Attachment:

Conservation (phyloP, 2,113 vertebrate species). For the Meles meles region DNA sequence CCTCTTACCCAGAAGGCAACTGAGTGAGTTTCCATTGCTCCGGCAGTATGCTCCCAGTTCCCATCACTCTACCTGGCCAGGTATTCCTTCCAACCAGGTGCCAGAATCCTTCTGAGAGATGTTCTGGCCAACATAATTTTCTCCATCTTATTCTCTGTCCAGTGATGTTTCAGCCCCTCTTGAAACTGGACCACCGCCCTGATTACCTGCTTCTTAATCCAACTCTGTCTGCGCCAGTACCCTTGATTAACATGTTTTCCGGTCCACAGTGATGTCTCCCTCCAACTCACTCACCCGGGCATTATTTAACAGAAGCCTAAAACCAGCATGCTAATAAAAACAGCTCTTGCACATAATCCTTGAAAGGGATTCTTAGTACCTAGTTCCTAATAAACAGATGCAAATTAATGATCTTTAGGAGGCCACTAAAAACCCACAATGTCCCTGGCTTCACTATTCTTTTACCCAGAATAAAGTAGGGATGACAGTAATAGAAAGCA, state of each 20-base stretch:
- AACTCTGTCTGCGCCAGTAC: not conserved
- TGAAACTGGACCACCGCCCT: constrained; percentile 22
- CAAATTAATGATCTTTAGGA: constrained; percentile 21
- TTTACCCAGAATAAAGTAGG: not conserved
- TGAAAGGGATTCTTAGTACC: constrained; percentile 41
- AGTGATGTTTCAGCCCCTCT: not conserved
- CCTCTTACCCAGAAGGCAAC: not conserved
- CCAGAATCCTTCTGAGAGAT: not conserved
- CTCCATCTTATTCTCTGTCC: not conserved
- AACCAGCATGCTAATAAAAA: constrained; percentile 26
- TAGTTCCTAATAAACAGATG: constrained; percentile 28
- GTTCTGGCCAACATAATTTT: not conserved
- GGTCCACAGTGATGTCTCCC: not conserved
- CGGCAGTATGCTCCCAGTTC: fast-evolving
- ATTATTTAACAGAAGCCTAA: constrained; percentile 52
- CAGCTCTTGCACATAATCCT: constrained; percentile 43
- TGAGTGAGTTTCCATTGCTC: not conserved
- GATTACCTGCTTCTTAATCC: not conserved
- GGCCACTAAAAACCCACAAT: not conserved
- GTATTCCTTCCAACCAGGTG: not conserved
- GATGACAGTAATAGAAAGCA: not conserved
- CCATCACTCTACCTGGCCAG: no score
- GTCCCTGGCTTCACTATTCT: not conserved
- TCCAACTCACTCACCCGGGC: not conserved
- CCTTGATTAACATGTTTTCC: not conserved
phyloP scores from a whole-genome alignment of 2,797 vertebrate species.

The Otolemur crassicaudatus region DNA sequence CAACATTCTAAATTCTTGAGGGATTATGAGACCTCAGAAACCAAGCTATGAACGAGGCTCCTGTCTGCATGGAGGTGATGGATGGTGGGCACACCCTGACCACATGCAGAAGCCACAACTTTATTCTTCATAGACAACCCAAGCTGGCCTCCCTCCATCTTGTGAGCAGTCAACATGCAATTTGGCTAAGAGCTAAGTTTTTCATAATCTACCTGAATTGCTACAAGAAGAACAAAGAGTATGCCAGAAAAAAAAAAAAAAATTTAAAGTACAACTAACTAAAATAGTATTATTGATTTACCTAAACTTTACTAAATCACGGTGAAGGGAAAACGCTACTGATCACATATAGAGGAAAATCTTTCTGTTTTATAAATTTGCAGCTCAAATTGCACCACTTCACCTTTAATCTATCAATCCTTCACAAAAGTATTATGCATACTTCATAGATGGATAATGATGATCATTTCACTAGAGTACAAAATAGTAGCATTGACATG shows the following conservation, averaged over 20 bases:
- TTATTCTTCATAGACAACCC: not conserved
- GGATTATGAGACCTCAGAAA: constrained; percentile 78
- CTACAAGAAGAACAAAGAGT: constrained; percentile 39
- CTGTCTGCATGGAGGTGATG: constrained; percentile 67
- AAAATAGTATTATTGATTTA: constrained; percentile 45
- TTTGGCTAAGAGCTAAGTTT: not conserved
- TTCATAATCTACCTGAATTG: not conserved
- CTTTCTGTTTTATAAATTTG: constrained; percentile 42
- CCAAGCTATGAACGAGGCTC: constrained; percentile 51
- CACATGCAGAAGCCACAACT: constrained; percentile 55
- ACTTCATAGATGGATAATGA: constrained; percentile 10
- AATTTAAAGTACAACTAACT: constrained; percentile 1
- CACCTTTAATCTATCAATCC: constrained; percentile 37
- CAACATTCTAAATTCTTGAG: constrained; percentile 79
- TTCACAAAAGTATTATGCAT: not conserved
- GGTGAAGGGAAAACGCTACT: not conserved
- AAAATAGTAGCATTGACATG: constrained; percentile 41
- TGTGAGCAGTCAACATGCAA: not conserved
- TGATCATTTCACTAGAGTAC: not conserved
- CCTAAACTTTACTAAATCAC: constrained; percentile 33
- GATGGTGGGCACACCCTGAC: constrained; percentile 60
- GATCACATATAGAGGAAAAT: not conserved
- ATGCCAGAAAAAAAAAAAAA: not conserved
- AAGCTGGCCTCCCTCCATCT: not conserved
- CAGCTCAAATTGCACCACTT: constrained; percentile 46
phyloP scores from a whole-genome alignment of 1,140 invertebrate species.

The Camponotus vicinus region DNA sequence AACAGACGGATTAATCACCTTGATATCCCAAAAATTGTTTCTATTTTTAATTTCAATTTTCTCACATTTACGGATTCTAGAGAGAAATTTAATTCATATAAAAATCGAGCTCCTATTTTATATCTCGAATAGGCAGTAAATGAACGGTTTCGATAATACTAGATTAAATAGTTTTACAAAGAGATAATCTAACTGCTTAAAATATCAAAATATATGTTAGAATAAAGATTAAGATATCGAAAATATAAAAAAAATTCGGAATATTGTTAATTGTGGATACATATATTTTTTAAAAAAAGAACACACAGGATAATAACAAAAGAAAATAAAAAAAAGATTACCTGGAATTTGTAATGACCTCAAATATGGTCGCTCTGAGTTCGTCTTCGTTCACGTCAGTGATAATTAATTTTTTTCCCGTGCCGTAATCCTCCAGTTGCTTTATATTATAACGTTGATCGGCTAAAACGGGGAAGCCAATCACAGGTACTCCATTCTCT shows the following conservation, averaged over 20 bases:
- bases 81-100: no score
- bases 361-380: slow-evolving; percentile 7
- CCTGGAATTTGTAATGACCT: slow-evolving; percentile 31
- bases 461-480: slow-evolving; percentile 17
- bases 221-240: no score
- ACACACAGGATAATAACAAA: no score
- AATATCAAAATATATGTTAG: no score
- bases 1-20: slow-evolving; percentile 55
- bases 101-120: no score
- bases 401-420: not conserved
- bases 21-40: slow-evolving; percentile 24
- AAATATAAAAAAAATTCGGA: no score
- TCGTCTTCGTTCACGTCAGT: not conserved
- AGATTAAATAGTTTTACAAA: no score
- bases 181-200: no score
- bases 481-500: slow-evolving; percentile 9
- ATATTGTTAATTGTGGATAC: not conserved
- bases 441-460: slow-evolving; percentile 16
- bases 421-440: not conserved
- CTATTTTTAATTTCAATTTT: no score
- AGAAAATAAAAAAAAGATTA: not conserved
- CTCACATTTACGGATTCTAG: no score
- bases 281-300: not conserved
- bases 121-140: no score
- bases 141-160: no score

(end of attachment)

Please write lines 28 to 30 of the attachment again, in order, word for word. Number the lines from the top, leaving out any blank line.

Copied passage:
The Otolemur crassicaudatus region DNA sequence CAACATTCTAAATTCTTGAGGGATTATGAGACCTCAGAAACCAAGCTATGAACGAGGCTCCTGTCTGCATGGAGGTGATGGATGGTGGGCACACCCTGACCACATGCAGAAGCCACAACTTTATTCTTCATAGACAACCCAAGCTGGCCTCCCTCCATCTTGTGAGCAGTCAACATGCAATTTGGCTAAGAGCTAAGTTTTTCATAATCTACCTGAATTGCTACAAGAAGAACAAAGAGTATGCCAGAAAAAAAAAAAAAAATTTAAAGTACAACTAACTAAAATAGTATTATTGATTTACCTAAACTTTACTAAATCACGGTGAAGGGAAAACGCTACTGATCACATATAGAGGAAAATCTTTCTGTTTTATAAATTTGCAGCTCAAATTGCACCACTTCACCTTTAATCTATCAATCCTTCACAAAAGTATTATGCATACTTCATAGATGGATAATGATGATCATTTCACTAGAGTACAAAATAGTAGCATTGACATG shows the following conservation, averaged over 20 bases:
- TTATTCTTCATAGACAACCC: not conserved
- GGATTATGAGACCTCAGAAA: constrained; percentile 78